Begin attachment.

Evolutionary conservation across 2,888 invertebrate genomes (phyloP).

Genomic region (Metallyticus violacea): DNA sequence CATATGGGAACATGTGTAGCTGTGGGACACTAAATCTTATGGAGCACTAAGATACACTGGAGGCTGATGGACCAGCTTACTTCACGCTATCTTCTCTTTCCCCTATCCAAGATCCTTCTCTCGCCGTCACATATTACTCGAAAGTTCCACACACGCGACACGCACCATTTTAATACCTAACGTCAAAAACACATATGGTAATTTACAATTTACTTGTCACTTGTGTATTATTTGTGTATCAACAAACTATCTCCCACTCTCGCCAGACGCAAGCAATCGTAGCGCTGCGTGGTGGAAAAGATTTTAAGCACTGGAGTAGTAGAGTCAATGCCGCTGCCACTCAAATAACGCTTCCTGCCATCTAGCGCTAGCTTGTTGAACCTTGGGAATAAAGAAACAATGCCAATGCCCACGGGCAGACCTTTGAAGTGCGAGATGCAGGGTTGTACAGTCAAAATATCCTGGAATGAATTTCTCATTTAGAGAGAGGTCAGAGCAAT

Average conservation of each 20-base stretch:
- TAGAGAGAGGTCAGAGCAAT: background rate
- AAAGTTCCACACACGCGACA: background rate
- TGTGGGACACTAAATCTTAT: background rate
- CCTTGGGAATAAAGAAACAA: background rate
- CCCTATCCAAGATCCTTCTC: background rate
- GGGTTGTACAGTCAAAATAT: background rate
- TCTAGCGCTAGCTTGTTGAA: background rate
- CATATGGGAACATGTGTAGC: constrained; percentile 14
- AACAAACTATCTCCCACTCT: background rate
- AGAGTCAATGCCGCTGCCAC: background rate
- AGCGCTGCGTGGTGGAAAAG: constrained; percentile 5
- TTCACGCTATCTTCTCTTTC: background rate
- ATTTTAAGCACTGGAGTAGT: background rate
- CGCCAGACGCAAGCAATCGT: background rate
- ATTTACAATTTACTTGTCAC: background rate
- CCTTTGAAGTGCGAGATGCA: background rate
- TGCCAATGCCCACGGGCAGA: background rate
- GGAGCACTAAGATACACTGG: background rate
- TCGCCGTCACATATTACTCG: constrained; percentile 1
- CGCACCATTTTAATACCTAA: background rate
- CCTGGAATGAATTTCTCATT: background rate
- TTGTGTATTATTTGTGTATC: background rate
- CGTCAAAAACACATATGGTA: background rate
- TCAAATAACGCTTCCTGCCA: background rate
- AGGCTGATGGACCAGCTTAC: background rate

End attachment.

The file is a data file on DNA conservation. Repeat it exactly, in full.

Evolutionary conservation across 2,888 invertebrate genomes (phyloP).

Genomic region (Metallyticus violacea): DNA sequence CATATGGGAACATGTGTAGCTGTGGGACACTAAATCTTATGGAGCACTAAGATACACTGGAGGCTGATGGACCAGCTTACTTCACGCTATCTTCTCTTTCCCCTATCCAAGATCCTTCTCTCGCCGTCACATATTACTCGAAAGTTCCACACACGCGACACGCACCATTTTAATACCTAACGTCAAAAACACATATGGTAATTTACAATTTACTTGTCACTTGTGTATTATTTGTGTATCAACAAACTATCTCCCACTCTCGCCAGACGCAAGCAATCGTAGCGCTGCGTGGTGGAAAAGATTTTAAGCACTGGAGTAGTAGAGTCAATGCCGCTGCCACTCAAATAACGCTTCCTGCCATCTAGCGCTAGCTTGTTGAACCTTGGGAATAAAGAAACAATGCCAATGCCCACGGGCAGACCTTTGAAGTGCGAGATGCAGGGTTGTACAGTCAAAATATCCTGGAATGAATTTCTCATTTAGAGAGAGGTCAGAGCAAT

Average conservation of each 20-base stretch:
- TAGAGAGAGGTCAGAGCAAT: background rate
- AAAGTTCCACACACGCGACA: background rate
- TGTGGGACACTAAATCTTAT: background rate
- CCTTGGGAATAAAGAAACAA: background rate
- CCCTATCCAAGATCCTTCTC: background rate
- GGGTTGTACAGTCAAAATAT: background rate
- TCTAGCGCTAGCTTGTTGAA: background rate
- CATATGGGAACATGTGTAGC: constrained; percentile 14
- AACAAACTATCTCCCACTCT: background rate
- AGAGTCAATGCCGCTGCCAC: background rate
- AGCGCTGCGTGGTGGAAAAG: constrained; percentile 5
- TTCACGCTATCTTCTCTTTC: background rate
- ATTTTAAGCACTGGAGTAGT: background rate
- CGCCAGACGCAAGCAATCGT: background rate
- ATTTACAATTTACTTGTCAC: background rate
- CCTTTGAAGTGCGAGATGCA: background rate
- TGCCAATGCCCACGGGCAGA: background rate
- GGAGCACTAAGATACACTGG: background rate
- TCGCCGTCACATATTACTCG: constrained; percentile 1
- CGCACCATTTTAATACCTAA: background rate
- CCTGGAATGAATTTCTCATT: background rate
- TTGTGTATTATTTGTGTATC: background rate
- CGTCAAAAACACATATGGTA: background rate
- TCAAATAACGCTTCCTGCCA: background rate
- AGGCTGATGGACCAGCTTAC: background rate